A recent survey revealed that one in three children had no idea that Jesus was born in Bethlehem. Other religious blank spots included the role of the Archangel Gabriel, with more than a quarter having no idea that Gabriel brought God's message to Mary at her home in Nazareth to say that she would give birth to a son.
As Moderator I rarely get the opportunity to interact with children as I did when I was in pastoral charge. But I was reminded of an opportunity last year when I put my ‘teaching skills’ to the test. I asked a group of Under 7s some questions about the Christmas story and got some very interesting answers:
Who is Jesus? Jesus was a king and he wore a crown even though he was a baby. It was a really small crown.
Where was Jesus born? He was born in a stable a long way away from here in another country. Bethlehem - it's in England. There were sheep, horses and a crocodile outside the stable.
What gifts did the wise men bring? The three wise men brought Jesus presents of gold, frankincense and murr. But I think he would have liked some Lego.
Who were his parents? Mary and Joseph and they were very happy with the king's gifts.
Why do we celebrate Christmas? (silence) I believe in unicorns and pixies.
At least one of the answers gave me some hope that what we have been teaching our children and our children’s children might have made some impact.
But the answers also made me think about the true meaning of Christmas and the temptation to preach about the need to dismiss all that distracts us at this time of year from the true meaning of the birth of baby Jesus - the presents and cards and turkey and stuff …
For me, the real meaning of Christmas is that God became human like me because God takes human stuff seriously. In the coming of Jesus, Immanuel, God-with-us, God shows me how important all of my life is to him. In the coming of Jesus, Immanuel, God-with-us, God is real, someone ‘with skin on to love’. The real meaning of Christmas is that it is all real (unlike unicorns and pixies), that God comes to us in the ordinary stuff of life. God comes to us and to all the world in overcrowded hotels, squealing babies, rough shepherds and wise men with poor navigation skills that make an unfortunate detour to Herod’s palace.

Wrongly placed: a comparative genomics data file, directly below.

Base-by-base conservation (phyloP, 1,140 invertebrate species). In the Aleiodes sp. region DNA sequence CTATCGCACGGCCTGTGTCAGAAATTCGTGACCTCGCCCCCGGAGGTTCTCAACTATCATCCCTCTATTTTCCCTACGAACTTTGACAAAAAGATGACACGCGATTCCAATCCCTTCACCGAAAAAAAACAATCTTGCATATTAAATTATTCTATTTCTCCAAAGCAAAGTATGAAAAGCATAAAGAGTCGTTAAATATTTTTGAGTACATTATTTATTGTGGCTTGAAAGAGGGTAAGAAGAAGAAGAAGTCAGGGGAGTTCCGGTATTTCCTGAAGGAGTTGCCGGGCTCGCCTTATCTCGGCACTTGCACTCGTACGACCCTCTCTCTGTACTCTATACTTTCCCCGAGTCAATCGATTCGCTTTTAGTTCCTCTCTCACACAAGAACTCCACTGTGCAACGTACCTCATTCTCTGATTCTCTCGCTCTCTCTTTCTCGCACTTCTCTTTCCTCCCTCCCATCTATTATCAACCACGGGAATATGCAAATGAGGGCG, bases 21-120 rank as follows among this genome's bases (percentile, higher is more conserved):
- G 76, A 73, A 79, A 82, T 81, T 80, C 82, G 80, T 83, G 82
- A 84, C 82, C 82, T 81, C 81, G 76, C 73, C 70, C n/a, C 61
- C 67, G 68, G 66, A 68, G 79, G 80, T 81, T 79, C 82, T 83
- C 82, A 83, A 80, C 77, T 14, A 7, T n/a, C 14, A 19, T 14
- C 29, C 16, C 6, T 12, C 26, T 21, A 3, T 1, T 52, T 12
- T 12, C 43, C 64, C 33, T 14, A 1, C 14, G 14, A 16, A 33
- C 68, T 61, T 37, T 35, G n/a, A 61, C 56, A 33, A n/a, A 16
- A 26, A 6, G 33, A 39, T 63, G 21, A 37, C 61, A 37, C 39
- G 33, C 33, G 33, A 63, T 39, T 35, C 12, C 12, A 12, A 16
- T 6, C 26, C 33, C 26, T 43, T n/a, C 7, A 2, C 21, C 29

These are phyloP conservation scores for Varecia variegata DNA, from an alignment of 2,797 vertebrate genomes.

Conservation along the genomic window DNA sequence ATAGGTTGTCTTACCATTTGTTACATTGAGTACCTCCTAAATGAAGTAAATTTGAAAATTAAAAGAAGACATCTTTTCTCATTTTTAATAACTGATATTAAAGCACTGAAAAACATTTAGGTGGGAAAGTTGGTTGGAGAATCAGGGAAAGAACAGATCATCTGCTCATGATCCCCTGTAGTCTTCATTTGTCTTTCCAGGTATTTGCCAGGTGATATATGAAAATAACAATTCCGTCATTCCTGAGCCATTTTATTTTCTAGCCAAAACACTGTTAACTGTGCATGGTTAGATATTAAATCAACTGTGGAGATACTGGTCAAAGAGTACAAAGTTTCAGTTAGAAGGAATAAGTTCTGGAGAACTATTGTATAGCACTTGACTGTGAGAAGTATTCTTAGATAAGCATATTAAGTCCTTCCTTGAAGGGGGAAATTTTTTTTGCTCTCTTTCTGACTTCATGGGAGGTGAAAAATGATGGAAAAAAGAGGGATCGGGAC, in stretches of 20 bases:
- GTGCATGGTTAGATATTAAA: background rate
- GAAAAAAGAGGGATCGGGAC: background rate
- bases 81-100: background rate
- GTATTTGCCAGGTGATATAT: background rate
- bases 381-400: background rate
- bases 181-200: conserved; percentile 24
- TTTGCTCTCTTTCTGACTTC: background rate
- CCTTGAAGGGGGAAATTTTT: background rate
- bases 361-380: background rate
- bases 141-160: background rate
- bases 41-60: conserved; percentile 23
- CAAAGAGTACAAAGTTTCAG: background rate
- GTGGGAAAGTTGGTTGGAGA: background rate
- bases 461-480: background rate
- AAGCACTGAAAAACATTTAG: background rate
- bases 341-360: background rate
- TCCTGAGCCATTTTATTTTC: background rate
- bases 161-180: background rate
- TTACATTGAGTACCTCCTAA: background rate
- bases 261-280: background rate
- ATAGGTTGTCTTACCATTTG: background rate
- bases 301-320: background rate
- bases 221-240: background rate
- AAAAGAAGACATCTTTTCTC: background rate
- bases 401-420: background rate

It is Luke who records that God comes to ordinary shepherds. He comes to them through angelic choirs and the song of angels moves the shepherds to belief and action because they are prepared to believe and act. They respond to the song by saying: "Let's take a chance! Let's set aside our usual occupation; let's change our lives and go over to Bethlehem and see if we can find this God-child."
How will God come to you? Where do you find a manger? In their ordinariness the shepherds check out the stables in this village and come across one with a baby sleeping in it. They meet the Holy Family and share with them their story of the angelic visitation. Then they go and tell others what the angels have told them. They make known what had been told them about this child. The angel's announcement of "a Saviour, Christ the Lord" is spread throughout the area, resulting in amazement in the hearers. We don't know what happened to the shepherds after that. The final scene in this passage finds the shepherds climbing back up the hill to where their flocks lie. The angel had told them what to expect and that's just the way they found it. We leave them glorifying and praising, the appropriate response to this unforgettable night. Because God comes to them, they are changed.
God is with us in all of our Christmases. What will our appropriate response be? Weighed down by all the Christmas hype we may not feel like saying with the shepherds: "Let's take a chance! Let's set aside our usual occupation; let's change our lives and go over to Bethlehem and see if we can find this God-child." And that is OK. For in the coming of Jesus, Immanuel, God-with-us, every ordinary person becomes part of the story of God’s love. That’s the true meaning of Christmas.
Come, Lord Jesus. Be born in us this Christmas.
With Advent and Christmas blessings, Nicola